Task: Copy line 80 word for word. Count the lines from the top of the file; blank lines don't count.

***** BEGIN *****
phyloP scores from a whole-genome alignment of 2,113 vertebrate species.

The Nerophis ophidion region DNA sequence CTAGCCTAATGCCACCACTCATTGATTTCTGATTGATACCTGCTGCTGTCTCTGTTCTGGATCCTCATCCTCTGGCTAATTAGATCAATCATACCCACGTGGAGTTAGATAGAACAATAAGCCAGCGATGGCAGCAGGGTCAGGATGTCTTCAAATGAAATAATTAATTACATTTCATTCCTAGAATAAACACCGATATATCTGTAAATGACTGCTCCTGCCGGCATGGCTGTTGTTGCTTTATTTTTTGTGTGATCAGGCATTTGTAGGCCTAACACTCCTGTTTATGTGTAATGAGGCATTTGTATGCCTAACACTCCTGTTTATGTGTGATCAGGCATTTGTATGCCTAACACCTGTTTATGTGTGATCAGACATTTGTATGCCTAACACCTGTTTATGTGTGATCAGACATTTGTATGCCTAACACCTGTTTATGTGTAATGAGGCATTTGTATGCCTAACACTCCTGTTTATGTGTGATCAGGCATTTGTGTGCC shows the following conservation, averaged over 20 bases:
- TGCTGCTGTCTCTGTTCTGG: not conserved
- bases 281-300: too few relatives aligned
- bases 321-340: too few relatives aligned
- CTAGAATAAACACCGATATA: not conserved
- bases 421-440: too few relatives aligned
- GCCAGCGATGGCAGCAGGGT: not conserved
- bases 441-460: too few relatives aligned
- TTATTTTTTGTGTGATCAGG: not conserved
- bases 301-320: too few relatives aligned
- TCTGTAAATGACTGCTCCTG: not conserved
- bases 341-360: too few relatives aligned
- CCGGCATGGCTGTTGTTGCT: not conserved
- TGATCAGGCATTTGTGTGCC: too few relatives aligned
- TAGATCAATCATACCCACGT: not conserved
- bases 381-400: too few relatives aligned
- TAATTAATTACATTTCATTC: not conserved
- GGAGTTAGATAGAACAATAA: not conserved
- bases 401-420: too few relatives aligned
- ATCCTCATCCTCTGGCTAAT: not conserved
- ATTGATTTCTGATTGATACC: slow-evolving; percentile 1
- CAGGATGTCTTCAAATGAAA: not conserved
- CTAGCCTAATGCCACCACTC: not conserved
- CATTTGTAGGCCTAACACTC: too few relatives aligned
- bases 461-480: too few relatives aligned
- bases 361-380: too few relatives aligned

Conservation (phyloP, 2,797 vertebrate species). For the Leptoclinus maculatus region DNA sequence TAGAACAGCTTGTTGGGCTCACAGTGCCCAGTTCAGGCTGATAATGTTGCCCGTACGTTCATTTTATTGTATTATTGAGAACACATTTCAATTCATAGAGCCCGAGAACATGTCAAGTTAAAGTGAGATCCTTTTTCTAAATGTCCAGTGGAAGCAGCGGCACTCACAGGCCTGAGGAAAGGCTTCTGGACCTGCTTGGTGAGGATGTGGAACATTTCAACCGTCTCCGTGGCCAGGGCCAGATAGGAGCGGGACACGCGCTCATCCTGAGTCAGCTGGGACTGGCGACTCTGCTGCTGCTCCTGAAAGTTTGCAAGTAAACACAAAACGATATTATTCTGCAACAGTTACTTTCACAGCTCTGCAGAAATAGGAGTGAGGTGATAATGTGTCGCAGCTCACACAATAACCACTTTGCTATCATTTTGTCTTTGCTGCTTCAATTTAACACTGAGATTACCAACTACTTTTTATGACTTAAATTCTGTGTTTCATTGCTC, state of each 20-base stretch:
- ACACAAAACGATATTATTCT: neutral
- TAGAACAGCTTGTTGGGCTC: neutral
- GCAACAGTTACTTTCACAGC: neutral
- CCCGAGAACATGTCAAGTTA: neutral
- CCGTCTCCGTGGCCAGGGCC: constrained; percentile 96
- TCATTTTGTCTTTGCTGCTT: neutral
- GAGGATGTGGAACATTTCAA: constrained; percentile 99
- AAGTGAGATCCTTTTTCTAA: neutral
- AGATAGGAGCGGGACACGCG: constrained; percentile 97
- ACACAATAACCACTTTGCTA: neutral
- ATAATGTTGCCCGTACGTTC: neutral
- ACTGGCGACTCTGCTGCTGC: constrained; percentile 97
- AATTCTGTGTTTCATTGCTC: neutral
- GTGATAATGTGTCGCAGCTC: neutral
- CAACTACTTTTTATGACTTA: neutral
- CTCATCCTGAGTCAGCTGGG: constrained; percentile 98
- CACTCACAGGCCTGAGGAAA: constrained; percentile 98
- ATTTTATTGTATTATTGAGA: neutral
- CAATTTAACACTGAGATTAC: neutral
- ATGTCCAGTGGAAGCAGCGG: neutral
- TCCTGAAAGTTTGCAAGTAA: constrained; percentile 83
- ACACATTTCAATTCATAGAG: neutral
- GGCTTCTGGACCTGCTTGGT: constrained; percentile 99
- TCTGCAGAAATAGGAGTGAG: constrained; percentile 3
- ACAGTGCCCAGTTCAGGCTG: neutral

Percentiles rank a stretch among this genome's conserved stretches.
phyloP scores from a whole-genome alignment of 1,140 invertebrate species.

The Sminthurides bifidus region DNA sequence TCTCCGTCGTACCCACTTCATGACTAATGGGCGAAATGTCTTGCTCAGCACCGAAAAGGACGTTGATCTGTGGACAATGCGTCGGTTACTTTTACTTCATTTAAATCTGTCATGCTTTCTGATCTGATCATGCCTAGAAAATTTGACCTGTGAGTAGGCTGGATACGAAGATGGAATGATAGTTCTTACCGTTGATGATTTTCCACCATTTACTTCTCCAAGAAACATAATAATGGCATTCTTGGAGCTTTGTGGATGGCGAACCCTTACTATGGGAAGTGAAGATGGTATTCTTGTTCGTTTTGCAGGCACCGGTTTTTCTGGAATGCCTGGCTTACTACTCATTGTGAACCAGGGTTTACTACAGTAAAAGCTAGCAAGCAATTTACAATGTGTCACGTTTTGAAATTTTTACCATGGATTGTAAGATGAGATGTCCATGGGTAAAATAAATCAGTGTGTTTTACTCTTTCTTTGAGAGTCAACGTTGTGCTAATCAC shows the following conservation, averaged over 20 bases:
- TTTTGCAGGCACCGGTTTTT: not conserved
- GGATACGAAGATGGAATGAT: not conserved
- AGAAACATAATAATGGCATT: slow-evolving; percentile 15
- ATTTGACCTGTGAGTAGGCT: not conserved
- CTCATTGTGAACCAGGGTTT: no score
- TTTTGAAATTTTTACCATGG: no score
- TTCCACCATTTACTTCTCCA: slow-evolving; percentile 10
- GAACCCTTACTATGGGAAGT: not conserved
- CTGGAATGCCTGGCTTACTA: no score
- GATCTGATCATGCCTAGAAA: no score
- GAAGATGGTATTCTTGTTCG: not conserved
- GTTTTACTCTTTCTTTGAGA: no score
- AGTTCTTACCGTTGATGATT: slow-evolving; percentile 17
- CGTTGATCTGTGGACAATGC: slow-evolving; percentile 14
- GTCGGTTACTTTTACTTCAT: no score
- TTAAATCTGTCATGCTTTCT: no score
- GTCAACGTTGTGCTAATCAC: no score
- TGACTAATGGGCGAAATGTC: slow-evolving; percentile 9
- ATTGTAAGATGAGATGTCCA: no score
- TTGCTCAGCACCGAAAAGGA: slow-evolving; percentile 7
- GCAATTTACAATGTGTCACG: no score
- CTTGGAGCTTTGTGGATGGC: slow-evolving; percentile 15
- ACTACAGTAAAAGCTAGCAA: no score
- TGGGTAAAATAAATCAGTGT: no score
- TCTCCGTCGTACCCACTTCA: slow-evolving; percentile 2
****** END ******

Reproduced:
- TGGGTAAAATAAATCAGTGT: no score